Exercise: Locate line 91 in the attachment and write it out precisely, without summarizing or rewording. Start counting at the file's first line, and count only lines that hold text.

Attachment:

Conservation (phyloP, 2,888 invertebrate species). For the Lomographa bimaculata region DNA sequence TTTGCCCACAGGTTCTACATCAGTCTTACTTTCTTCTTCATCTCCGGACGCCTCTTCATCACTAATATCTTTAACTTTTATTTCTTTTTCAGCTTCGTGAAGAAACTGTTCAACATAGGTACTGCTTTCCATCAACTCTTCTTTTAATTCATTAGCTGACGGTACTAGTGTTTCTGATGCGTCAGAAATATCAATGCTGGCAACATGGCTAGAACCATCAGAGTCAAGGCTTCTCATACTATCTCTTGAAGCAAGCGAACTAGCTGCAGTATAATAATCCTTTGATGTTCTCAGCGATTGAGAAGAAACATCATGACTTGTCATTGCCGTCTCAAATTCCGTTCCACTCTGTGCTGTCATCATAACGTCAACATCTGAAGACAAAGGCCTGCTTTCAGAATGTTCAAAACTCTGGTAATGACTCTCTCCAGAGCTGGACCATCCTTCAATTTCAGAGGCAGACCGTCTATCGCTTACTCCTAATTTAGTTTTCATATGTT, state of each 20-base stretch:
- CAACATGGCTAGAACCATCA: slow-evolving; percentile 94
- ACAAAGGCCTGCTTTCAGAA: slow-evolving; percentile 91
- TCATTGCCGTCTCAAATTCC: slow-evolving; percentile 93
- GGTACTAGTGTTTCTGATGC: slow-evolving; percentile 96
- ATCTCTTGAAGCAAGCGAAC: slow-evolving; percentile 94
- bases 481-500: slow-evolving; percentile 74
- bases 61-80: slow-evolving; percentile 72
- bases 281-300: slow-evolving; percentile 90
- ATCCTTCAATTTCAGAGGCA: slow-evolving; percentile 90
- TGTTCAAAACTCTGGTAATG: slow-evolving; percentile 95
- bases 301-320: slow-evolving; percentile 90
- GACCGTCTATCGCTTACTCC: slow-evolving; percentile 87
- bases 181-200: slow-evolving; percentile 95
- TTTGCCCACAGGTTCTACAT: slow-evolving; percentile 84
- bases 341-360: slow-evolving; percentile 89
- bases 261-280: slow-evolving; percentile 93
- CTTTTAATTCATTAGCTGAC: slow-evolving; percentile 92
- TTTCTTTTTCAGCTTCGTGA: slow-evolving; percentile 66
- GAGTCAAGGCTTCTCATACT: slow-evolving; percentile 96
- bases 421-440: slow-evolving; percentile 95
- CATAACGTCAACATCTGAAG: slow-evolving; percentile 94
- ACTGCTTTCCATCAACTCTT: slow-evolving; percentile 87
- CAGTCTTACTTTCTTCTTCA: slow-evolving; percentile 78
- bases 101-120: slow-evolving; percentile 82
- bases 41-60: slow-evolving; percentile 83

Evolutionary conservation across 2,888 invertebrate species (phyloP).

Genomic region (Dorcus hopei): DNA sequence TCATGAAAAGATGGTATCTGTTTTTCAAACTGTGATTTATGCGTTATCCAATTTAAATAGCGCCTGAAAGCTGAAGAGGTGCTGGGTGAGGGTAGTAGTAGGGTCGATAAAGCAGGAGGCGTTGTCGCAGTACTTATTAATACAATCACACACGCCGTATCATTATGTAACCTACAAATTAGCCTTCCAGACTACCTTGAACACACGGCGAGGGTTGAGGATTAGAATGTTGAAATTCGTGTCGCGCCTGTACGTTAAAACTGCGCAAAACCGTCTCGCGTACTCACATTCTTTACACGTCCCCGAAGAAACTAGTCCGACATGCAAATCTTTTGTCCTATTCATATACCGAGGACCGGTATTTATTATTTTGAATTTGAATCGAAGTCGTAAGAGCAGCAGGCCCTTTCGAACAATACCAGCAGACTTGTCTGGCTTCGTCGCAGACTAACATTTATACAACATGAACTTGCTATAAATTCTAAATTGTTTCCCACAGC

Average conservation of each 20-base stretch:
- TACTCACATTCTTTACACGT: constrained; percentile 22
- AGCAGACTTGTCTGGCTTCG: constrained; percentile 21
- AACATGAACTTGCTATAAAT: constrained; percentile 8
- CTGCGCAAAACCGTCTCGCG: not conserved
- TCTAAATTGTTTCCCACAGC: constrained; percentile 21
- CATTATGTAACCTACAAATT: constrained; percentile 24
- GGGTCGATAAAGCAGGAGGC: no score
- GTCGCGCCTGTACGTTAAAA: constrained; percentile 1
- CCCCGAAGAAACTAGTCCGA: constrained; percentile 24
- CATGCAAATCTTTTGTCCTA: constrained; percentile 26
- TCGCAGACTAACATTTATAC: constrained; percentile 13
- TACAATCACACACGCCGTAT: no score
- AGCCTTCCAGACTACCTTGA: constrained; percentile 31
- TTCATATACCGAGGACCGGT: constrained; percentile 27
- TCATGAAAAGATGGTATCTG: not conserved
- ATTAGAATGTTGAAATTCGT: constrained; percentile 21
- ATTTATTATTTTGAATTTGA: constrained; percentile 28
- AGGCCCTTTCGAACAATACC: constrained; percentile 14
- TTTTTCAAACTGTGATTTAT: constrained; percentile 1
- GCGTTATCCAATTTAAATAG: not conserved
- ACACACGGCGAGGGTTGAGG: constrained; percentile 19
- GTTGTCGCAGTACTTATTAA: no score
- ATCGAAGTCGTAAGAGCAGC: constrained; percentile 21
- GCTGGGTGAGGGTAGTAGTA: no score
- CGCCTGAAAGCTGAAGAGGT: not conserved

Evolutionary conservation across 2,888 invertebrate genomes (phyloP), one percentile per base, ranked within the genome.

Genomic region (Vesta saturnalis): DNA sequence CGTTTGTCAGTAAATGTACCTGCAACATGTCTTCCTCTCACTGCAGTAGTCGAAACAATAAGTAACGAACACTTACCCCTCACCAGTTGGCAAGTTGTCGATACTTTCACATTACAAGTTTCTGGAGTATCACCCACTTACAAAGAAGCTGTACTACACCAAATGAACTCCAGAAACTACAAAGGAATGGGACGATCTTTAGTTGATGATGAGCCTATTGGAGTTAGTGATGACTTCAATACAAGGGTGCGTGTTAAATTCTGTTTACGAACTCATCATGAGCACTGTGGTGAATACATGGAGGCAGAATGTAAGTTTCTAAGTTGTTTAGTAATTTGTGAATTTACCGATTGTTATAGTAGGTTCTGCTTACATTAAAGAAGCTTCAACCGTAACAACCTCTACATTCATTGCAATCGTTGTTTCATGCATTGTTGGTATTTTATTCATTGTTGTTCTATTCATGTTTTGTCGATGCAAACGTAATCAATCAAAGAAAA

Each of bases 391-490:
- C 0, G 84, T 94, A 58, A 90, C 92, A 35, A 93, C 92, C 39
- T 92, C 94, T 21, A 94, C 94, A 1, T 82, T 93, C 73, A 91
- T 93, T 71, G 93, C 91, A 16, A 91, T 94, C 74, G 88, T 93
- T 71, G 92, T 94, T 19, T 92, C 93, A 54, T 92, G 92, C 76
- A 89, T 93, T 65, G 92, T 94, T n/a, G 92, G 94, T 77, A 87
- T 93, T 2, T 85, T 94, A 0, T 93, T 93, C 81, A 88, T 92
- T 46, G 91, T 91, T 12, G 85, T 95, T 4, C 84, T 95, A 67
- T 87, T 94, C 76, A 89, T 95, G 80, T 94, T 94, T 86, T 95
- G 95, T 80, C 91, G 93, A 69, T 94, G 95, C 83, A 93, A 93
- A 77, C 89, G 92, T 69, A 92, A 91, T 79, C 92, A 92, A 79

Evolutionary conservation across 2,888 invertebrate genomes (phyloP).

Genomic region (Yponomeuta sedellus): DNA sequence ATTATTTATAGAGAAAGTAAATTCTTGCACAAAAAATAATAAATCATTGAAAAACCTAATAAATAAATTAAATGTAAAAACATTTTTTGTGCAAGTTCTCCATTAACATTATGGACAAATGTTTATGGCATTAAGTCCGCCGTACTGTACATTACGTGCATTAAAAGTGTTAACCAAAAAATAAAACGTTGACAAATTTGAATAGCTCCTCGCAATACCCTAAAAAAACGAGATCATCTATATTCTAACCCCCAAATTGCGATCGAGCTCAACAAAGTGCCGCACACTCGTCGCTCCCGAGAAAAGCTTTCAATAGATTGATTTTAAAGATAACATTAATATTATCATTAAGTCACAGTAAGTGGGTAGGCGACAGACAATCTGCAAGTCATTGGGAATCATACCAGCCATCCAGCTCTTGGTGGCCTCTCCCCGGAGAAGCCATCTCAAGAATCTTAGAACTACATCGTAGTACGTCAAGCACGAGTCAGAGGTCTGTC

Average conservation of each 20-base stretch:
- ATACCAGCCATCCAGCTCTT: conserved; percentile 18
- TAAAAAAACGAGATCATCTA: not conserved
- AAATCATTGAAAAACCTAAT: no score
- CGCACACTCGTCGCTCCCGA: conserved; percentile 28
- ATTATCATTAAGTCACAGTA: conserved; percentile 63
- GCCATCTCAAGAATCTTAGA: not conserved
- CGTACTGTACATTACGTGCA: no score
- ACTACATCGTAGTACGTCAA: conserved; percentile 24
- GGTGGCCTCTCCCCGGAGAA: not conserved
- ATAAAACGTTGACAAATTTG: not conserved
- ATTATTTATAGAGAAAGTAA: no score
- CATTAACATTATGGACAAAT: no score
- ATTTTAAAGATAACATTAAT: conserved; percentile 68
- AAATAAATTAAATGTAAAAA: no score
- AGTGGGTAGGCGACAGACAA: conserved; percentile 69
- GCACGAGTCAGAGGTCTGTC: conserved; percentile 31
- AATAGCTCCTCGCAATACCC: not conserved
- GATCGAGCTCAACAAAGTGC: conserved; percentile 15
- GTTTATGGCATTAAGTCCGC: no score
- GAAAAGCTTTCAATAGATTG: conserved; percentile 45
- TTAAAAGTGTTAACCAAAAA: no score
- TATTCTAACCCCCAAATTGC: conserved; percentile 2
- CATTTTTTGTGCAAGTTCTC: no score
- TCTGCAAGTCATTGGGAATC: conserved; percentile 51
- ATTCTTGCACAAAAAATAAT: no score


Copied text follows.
- TTAAAAGTGTTAACCAAAAA: no score